Following a proposal by Büttiker & collaborators [1], we will address this question from the perspective of a well-defined observable: that is, measuring the spectrum of time fluctuations of the number of particles residing within the classically forbidden barrier. The idea is to exploit semiconducting 2D electron gases where electrostatically coupled metallic gates are used to generate the electrostatic potential barrier upon which the electrons are scattered. Moreover, we will equally use them to collect the mirror influence-charges fluctuating in response to the tunneling electrons residing within the electrostatic barrier. Despite its conceptual simplicity, implementing such a scenario is a formidable task since it demands collecting a tiny radiofrequency (RF) signal emitted by a huge output-impedance source in a sub-Kelvin (dilution) refrigerator. We will build upon the group’s expertise in RF design and ultra-low noise measurements in cryogenic environments in order to overcome this challenge, notably implementing recently developed high impedance RF matching circuits [2] allowing us to efficiently collect the signal into a RF detection chain.



In a second step, we will perform similar measurements in experimental conditions where electron-electron interactions strongly modify the transport properties across the barrier. Notably a metal/insulator quantum phase transition is driven by such interactions when a 1D wire is interrupted by an impurity, mimicking Tomonaga-Lutinger liquid dynamics [3]. We wish to investigate this physics from the original perspective of the electron tunneling time, as put forward by a recent theoretical finding [4].



The student will participate to the radiofrequency design of the samples, to their fabrication in a clean-room environment, and to their measurement exploiting low noise measurement techniques both in the near DC and the few GHz range. He will become familiar with sub-Kelvin cryogenic techniques as well.



References:

[1] Pedersen, van Langen, and Büttiker, Phys. Rev. B 57, 1838 (1998)

[2] Rolland et al., https://arxiv.org/abs/1810.06217

[3] Anthore et al., Phys. Rev. X 8, 031075 (2018)

[4] Altimiras, Portier and Joyez, Phys. Rev. X 6, 031002 (2016)

“Fine structure” of a superconducting circuit: Manipulation of the spin of a single electron

SL-DRF-20-0093

Research field : Mesoscopic physics
Location :

Service de Physique de l’Etat Condensé

Groupe Quantronique

Saclay

Contact :

Hugues POTHIER

Starting date : 01-10-2020

Contact :

Hugues POTHIER
CEA - DRF/IRAMIS/SPEC/GQ

01 69 08 55 29

Thesis supervisor :

Hugues POTHIER
CEA - DRF/IRAMIS/SPEC/GQ

01 69 08 55 29

Personal web page : http://iramis.cea.fr/spec/Pres/Quantro/static/people/hugues-pothier/index.html

Laboratory link : http://iramis.cea.fr/spec/GQ/

More : http://iramis.cea.fr/spec/Pres/Quantro/static/index.html

We design and fabricate superconducting circuits that are ruled by the laws of quantum mechanics. In this internship, we propose to carry out experiments aiming at the quantum coherent manipulation of the spin of a single quasiparticle excitation.



In practice, we use semiconducting nanowires covered with a superconducting shell. The shell is removed in a small section of the nanowire, giving rise to a spectrum of quantized electronic levels in the superconductor-free section. We have recently shown that, due to the spin-orbit interaction in the semiconductor, this spectrum presents a fine structure similar to that of electronic states in atoms [1]. During the internship proposed before the thesis, the quantum manipulation of the spin of a single electron in the nanowire will be realized using circuit quantum electrodynamics techniques. This will give access to the lifetime and quantum coherence time of the states.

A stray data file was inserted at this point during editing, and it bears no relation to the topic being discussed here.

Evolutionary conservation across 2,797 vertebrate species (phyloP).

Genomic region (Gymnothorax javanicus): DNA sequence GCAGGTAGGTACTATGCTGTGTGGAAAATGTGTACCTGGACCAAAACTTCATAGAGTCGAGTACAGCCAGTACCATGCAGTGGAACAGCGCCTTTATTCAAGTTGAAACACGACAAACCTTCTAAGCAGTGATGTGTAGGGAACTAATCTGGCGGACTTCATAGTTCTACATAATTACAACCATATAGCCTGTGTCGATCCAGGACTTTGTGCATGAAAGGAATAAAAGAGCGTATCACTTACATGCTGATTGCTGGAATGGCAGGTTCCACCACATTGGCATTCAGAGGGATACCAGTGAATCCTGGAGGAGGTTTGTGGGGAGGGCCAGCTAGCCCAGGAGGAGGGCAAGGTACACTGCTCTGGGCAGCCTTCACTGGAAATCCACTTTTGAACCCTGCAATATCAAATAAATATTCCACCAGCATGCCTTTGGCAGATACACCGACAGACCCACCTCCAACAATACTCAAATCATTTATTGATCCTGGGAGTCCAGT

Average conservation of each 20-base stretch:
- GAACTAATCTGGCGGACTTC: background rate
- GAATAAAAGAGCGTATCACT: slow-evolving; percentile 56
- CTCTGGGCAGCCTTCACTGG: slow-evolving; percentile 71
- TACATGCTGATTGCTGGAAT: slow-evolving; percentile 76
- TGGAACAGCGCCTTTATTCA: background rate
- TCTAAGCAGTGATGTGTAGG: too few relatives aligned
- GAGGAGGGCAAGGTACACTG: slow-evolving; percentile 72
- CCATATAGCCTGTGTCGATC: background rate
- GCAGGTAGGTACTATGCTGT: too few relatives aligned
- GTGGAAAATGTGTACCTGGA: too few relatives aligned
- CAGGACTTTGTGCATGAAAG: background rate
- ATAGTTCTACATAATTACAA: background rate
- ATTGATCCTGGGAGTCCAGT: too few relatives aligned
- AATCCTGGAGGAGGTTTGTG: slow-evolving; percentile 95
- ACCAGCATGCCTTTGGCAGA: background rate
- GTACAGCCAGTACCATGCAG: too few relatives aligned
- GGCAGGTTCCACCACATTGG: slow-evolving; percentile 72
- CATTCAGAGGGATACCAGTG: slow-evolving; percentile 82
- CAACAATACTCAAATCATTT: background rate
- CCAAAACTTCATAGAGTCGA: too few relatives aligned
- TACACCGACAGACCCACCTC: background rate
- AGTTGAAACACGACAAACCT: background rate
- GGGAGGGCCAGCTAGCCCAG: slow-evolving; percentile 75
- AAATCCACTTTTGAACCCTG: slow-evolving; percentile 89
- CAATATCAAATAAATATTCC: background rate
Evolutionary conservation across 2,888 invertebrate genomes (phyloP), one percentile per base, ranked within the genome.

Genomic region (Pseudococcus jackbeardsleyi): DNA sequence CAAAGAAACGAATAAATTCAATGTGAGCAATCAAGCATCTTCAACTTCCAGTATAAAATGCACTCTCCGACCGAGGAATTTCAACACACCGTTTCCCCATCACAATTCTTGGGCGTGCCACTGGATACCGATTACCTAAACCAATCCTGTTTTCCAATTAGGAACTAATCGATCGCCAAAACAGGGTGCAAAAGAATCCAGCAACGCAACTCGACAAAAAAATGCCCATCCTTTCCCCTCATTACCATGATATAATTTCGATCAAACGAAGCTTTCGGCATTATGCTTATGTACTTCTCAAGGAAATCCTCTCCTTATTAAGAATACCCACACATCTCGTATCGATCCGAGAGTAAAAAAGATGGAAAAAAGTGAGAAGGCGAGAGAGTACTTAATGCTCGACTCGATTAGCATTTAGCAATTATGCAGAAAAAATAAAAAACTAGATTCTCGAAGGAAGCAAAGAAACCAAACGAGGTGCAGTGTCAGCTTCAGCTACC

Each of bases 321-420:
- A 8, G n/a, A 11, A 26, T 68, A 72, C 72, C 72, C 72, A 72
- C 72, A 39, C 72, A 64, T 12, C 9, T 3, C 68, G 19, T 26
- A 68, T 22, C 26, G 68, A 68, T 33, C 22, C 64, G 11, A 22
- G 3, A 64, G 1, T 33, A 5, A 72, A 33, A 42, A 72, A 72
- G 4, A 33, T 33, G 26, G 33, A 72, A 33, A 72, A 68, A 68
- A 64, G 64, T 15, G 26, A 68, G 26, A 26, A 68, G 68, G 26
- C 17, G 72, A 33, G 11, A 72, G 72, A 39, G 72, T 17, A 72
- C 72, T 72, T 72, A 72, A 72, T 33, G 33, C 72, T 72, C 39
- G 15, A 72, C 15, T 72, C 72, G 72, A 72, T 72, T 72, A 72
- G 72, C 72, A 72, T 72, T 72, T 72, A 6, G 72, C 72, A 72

We also plan to test the recent prediction of a magnetic-field-driven phase transition in nanowires fully covered with a superconductor [2]. A topological phase supporting Majorana fermions could be reached, and revealed by the spectroscopy of the circuit.



We look for a strongly motivated student having a good understanding of quantum physics. She/he will be integrated in an active research group on quantum electronics and get acquainted with advanced concepts of quantum mechanics and superconductivity. He/she will also learn several experimental techniques: low temperatures, low-noise and microwave measurements, and nanofabrication.



[1] L. Tosi et al., “Spin-Orbit Splitting of Andreev States Revealed by Microwave Spectroscopy”, Phys. Rev. X 9, 011010 (2019).

[2] R. Lutchyn et al., “Topological superconductivity in full shell proximitized nanowires” arXiv :1809.05512 (2018).



Electrodynamics of Disordered Superconductors, for the development of Quantum Phase Slip junction devices.

SL-DRF-20-1139

Research field : Mesoscopic physics
Location :

Service de Physique de l’Etat Condensé

Groupe Quantronique

Saclay

Contact :

Hélène Le SUEUR

Daniel ESTEVE

Starting date :

Contact :

Hélène Le SUEUR
CNRS - SPEC

01 69 08 38 88

Thesis supervisor :

Daniel ESTEVE
CEA - DRF/IRAMIS/SPEC/GQ

0169085529

Personal web page : http://iramis.cea.fr/Pisp/daniel.esteve/

Laboratory link : http://iramis.cea.fr/spec/GQ

The Quantronics group at SPEC is performing research in fundamental solid state physics at very low temperature, and in particular in quantum electronics. One present goal of our team is to elucidate the last missing ingredient of mesoscopic superconductivity: the Quantum Phase Slip Junction.



A Quantum phase slip junction (QPSJ) consisting of very thin disordered superconducting wire is predicted to behave as a non-linear nondissipative capacitor, and to constitute an exact quantum dual of the well know and widely used Josephson junction. The availability of QPSJ would open a broad range of new possibilities for quantum circuit engineering.



By making nanowire resonators in order to realize QPSJ, we have evidenced a strong coupling of the resonator to surrounding charged Two Level Systems, an order of magnitude larger than what is expected from standard dipole / electric field coupling. We have shown this phenomenon is present in several superconductors who have in common their high inductance (high disorder). We have proposed recently [leSueur18] a new universal mechanism to explain this strong coupling, through mesoscopic fluctuations of the kinetic inductance. The general goal of the PhD detailed below is to fully characterize this mechanism.